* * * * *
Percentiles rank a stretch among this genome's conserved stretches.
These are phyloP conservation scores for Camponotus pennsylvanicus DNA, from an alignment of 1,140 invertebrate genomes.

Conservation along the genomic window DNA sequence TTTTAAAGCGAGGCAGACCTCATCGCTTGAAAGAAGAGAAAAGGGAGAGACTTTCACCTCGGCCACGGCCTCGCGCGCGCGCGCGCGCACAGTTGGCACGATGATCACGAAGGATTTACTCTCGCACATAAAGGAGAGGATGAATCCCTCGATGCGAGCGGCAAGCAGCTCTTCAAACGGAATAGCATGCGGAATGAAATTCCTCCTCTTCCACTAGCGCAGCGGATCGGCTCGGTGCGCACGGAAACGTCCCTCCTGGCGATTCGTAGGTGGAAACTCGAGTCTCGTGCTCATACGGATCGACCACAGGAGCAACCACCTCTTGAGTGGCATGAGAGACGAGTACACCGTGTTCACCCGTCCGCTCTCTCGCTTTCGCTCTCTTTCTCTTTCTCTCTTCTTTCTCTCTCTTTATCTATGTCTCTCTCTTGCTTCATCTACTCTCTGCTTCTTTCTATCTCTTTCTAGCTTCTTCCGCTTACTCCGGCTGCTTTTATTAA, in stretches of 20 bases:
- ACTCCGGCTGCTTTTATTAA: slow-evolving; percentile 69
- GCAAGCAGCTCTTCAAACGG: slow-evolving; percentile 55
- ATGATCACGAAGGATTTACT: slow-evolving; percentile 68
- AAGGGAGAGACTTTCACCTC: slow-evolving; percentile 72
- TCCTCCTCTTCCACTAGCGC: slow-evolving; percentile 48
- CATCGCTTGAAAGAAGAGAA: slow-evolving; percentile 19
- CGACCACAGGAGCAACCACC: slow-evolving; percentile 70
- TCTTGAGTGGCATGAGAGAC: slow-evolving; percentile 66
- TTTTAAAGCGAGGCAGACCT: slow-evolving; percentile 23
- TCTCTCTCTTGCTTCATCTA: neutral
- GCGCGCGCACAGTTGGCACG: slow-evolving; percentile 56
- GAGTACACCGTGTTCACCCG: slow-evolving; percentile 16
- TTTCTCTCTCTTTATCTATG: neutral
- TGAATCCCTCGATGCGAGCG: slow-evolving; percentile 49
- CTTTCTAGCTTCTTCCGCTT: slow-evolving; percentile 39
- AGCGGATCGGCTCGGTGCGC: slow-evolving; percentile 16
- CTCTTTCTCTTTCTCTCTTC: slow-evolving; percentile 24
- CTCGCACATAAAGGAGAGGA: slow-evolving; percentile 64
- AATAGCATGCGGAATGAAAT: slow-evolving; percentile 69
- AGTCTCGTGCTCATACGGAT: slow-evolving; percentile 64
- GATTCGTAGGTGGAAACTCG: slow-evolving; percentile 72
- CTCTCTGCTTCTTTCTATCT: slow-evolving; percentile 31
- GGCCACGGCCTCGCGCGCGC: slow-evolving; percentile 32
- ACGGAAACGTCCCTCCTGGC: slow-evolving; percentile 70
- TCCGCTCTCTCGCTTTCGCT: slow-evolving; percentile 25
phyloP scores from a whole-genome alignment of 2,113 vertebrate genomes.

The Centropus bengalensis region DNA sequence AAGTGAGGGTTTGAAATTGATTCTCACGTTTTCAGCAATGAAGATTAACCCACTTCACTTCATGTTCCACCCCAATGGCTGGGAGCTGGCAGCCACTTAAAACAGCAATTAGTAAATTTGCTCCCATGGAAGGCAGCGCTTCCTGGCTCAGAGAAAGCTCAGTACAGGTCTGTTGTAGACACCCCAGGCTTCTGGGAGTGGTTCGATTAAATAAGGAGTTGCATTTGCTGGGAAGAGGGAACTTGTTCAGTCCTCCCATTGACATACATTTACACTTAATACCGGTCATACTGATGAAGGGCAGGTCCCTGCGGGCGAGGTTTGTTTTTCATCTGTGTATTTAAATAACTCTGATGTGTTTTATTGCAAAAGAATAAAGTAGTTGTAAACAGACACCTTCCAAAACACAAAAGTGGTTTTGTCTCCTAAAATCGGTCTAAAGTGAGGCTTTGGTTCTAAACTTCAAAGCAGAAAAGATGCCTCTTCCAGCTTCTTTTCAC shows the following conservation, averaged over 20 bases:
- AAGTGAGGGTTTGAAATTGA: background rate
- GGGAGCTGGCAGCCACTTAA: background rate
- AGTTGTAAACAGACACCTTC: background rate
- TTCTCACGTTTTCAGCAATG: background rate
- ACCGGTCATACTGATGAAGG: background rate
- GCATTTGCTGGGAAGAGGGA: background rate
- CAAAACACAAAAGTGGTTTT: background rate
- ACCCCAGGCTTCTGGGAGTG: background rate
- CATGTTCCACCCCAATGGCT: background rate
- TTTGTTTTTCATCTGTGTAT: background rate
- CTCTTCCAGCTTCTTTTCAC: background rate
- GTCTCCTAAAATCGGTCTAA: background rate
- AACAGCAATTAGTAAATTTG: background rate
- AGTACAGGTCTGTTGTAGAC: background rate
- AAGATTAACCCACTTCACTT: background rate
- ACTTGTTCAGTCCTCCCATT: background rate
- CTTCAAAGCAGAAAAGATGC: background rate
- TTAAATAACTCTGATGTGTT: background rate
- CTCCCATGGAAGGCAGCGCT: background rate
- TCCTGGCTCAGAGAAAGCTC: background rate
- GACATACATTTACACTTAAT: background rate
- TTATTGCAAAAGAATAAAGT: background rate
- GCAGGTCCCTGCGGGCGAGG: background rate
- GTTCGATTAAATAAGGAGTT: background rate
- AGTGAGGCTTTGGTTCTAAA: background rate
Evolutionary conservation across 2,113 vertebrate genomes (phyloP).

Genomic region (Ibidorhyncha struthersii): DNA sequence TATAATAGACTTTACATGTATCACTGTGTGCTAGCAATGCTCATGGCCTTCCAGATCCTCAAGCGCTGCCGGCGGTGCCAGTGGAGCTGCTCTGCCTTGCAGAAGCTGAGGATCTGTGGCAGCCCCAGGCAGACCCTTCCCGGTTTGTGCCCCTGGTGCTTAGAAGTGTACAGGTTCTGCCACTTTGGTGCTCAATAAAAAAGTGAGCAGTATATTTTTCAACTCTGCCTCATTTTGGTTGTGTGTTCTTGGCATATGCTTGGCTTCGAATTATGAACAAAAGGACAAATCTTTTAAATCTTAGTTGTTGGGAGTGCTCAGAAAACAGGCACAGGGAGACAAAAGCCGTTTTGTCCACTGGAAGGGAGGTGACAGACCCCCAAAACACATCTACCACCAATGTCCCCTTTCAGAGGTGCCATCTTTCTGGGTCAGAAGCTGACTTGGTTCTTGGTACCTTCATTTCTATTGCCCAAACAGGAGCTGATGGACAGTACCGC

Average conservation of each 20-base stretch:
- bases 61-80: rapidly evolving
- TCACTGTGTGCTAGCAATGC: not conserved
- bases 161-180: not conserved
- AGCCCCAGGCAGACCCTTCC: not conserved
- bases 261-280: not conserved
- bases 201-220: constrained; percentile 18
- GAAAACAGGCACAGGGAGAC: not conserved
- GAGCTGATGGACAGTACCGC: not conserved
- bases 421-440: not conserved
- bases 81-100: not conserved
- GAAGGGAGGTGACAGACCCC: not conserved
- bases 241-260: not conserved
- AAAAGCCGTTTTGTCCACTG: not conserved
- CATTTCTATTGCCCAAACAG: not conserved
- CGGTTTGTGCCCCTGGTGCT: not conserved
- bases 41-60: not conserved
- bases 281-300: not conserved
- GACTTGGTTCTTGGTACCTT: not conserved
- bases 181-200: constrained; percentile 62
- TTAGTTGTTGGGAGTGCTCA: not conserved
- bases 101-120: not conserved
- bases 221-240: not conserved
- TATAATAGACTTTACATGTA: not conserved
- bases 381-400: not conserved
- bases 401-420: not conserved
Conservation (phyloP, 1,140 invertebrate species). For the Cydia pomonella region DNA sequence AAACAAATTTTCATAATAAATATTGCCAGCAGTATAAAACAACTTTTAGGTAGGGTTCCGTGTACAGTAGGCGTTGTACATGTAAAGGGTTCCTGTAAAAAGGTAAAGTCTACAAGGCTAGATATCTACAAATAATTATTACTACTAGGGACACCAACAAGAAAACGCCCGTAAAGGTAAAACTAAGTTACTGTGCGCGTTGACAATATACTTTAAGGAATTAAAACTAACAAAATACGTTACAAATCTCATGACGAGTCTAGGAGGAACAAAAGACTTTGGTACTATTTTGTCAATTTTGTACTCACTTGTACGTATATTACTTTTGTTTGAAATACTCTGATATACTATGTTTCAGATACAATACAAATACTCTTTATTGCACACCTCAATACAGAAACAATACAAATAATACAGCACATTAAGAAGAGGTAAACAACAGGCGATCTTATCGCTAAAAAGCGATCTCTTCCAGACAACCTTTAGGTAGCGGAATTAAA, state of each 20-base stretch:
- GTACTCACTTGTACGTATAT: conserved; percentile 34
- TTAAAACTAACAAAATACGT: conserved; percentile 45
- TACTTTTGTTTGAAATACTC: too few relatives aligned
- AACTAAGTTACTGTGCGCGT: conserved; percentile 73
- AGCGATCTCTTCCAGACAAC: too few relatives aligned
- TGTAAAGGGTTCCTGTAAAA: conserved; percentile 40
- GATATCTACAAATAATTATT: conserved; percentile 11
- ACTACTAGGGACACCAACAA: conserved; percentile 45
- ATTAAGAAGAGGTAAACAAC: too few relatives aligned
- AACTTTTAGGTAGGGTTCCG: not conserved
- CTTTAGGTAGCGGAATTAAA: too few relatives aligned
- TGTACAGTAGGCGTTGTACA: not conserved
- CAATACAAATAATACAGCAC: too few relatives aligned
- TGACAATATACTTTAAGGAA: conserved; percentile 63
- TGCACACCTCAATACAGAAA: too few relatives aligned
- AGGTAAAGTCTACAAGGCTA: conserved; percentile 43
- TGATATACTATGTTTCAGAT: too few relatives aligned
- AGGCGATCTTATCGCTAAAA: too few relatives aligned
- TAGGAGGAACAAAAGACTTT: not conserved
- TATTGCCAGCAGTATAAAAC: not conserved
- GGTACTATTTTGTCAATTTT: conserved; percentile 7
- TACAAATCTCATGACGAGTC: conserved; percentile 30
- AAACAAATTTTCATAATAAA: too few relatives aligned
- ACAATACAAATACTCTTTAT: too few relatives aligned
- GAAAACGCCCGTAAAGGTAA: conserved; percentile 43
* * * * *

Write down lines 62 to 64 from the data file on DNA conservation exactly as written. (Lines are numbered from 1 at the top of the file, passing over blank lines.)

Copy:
- AGCCCCAGGCAGACCCTTCC: not conserved
- bases 261-280: not conserved
- bases 201-220: constrained; percentile 18